Example 3

Based on the theory outlined, simulated array factor for a 4-antenna extended resonance phased array for various normalized capacitive susceptances is shown in FIG. 18 (antennas are λ/2 apart). Once again this graph shows the array radiation pattern versus capacitance. In this case instead of the actual varactor capacitance values, the ratio of the varactor suceptance to the antenna radiation conductance is shown. After choosing the frequency of operation and the antenna radiation conductance, the varactor capacitance can be calculated. The simulated scan range is 21 degrees for the varactor tunability of 3.2:1. In this simulation, the varactors and transmission lines were assumed to be lossless. The effect of finite varactor quality factor (Q) on the efficiency of the extended resonance array feed has also been studied. The equivalent circuit model for the varactor is shown in FIG. 19 and its associated quality factor is given in equation (17).

Q = ω C G c ( 17 )
where C=capacitance of a tunable capacitor, and Gc=shunt conductance of the tunable capacitor that is responsible for the loss in a nonperfect tunable capacitor. Essentially, the nonperfect tunable capacitor is modeled as a shunt combination of a lossless tunable capacitor and a shunt conductance.

Therefore, at the power divider ports, some portion of the divided power is radiated through the antenna with input conductance of Gant, and the rest is dissipated within the varactors through their shunt conductances. Assuming all the varactors in the circuit have the same quality factor, the efficiency of the extended resonance phased array feed can be calculated as given in equation (18) by taking the ratio of the total radiated power from the antennas to the sum of the total radiated power and the power lost within the varactors:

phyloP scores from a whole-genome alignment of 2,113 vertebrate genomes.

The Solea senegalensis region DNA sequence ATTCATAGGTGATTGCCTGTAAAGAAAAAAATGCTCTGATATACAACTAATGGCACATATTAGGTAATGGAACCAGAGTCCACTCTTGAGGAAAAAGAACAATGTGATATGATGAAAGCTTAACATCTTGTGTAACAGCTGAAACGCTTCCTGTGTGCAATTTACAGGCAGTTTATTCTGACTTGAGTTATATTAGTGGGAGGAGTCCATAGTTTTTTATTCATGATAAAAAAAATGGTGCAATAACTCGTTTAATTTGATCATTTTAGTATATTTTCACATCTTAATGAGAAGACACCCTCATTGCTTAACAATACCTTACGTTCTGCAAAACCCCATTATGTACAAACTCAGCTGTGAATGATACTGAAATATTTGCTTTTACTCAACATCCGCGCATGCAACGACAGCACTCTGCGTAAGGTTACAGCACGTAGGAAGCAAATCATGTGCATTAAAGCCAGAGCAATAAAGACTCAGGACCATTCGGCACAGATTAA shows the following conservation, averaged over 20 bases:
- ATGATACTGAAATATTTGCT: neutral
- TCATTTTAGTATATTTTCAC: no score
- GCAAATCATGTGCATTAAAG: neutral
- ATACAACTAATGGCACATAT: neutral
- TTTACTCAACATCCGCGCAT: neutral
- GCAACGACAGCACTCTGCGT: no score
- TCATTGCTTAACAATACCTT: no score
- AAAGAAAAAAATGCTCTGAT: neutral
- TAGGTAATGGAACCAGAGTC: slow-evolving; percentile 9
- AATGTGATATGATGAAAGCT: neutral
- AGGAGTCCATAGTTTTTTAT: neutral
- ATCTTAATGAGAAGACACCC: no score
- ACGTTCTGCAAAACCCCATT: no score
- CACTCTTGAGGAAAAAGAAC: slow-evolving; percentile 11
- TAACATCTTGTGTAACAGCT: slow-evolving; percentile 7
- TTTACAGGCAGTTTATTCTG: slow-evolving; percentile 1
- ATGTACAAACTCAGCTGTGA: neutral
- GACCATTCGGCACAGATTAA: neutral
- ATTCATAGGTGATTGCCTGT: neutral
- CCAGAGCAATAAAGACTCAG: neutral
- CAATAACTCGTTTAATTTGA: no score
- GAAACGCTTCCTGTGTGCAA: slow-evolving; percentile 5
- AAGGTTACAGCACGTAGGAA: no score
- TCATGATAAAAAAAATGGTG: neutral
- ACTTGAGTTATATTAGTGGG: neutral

Efficiency = NG opt NG ant + 2 ( N - 1 ) NG c ( 18 )
where N is the number of antennas (N>1). Equation (18) can be further simplified using (17) as:

Efficiency = Q Q + 2 ( N - 1 ) ω C G ant ( 19 )

A plot of the array efficiency versus varactor quality factor for a 4-antenna element phased array is shown in FIG. 20. The array efficiency is calculated based on the varactor losses used in this particular experiment. Solid state-based varactors usually achieve quality factors in the range of 20 to 150. Therefore, it is possible to realize efficiencies higher than 75% using commercially available solid-state varactors. Much higher efficiency can be achieved using switched transmission lines as tuning elements due to their high quality factors.